In a nutshell, the Mary Sue character is beautiful, talented, brilliant – and nice, which means that everyone loves her. And I mean everyone, except for the obviously inferior villain. But the Mary Sue’s modesty makes her unaware of her own perfection and everyone else’s devotion to her, so she worries about whether people like her. Meanwhile, she has a few minor “faults” such as slight clumsiness or big feet. Or maybe she frets about what are obviously desirable traits: I’m too tall! I’m too thin!
You might be thinking, “Oh, please!” You would never give your heroine every possible advantage. You would never be so unrealistic as to make all of your supporting characters worship her while she bravely trudges along on her big feet, endearingly unaware of it. But the Mary Sue character (to various degrees of subtlety) continues to show up in fiction.
Sometimes, it happens because of genre. Romance demands attractive heroines. Science-fiction and mysteries traditionally tend to favor concept over character. Other times, the Mary Sue survives to the final draft through mental fatigue on the writer’s part. Consider how stories germinate in a writer’s head and how long it takes to bring that idea to fruition.
Every story begins with first one and then the other of two parts: a character and a situation/concept. You might imagine a character, and then figure out his situation. Or you think of a concept and invent a character to explore it. The Mary Sue often appears as a placeholder to writers who start off more interested in concept than character. Probably sooner rather than later, you replace her with a real character whose complex traits help to drive the plot. But sometimes while laboring through your rough draft, you might get so anesthetized to the Mary Sue character that you no longer see her for what she is. And then she slithers into your final draft.
To safeguard against the Mary Sue character, balance the good with the bad within the same type of attribute. For example, genetic traits. If your heroine is brilliant and talented, you could make her struggle with poor health or emotionally instability. These are similar traits of equal weight. By contrast, if she is a brilliant physicist and ballet dancer, but her problems consist of a critical mother or a lot of student loans to pay off, there is no balance. Your heroine is still obnoxiously lucky. Meanwhile, her relationships with other characters should show as much variety as yours do with other people in real life. Some characters may take an instant dislike to your heroine, others grow to like her, and most won’t pay her any attention at all. She must prove herself to other characters. Those who dislike her may have good reasons, and are not acting out of envy.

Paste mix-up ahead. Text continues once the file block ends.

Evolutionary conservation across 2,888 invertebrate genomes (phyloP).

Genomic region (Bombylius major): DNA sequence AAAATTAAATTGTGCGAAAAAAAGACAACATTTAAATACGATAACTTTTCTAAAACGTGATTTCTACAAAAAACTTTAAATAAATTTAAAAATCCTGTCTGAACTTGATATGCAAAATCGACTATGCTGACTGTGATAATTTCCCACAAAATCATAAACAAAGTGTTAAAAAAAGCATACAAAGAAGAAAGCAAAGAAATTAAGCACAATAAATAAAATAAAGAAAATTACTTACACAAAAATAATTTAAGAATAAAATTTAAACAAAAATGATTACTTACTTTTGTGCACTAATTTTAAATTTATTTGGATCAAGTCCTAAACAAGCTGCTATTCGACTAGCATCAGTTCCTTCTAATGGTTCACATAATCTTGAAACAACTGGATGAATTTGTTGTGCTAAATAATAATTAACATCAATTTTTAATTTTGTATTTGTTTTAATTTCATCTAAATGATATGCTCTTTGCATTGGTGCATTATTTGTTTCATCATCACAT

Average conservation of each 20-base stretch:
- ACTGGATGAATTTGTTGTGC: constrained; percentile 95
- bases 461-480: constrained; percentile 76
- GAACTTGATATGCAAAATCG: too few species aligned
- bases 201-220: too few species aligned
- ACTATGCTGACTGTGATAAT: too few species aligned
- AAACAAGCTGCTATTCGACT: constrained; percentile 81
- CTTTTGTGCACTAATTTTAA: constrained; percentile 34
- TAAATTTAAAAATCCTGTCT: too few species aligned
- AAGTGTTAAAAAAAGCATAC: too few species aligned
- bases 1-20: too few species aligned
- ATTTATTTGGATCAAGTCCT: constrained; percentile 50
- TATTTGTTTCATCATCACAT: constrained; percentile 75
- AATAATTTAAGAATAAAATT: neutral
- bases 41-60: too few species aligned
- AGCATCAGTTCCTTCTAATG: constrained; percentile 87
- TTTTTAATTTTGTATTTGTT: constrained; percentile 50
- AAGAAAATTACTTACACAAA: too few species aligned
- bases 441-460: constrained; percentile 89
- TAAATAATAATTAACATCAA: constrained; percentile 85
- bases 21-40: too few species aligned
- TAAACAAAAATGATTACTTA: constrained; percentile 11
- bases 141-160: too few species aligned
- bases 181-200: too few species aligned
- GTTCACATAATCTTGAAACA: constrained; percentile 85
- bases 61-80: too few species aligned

But what if you’re writing a romance and you want your character to be beautiful? You might feel understandably nervous, especially considering how hypersensitive readers are for the mere whiff of a Mary Sue character. Try giving your heroine a mix of attractive and plain traits: she might have striking eyes, but frizzy hair. Or she is voluptuous, which also means she carries an extra thirty pounds. Another approach is to have supporting characters notice her beauty – but not all of them, and not necessarily in a worshipful way. Maybe she walks to work at her law firm, and draws annoying catcalls from construction workers. She dreads trying a case in front of that one judge who can never concentrate from staring at her and yet who always favors the other lawyer as if it’s her fault he can’t control his libido. You get the picture. Think variety, balance, and rewrite to weed out the Mary Sue characters in your fiction.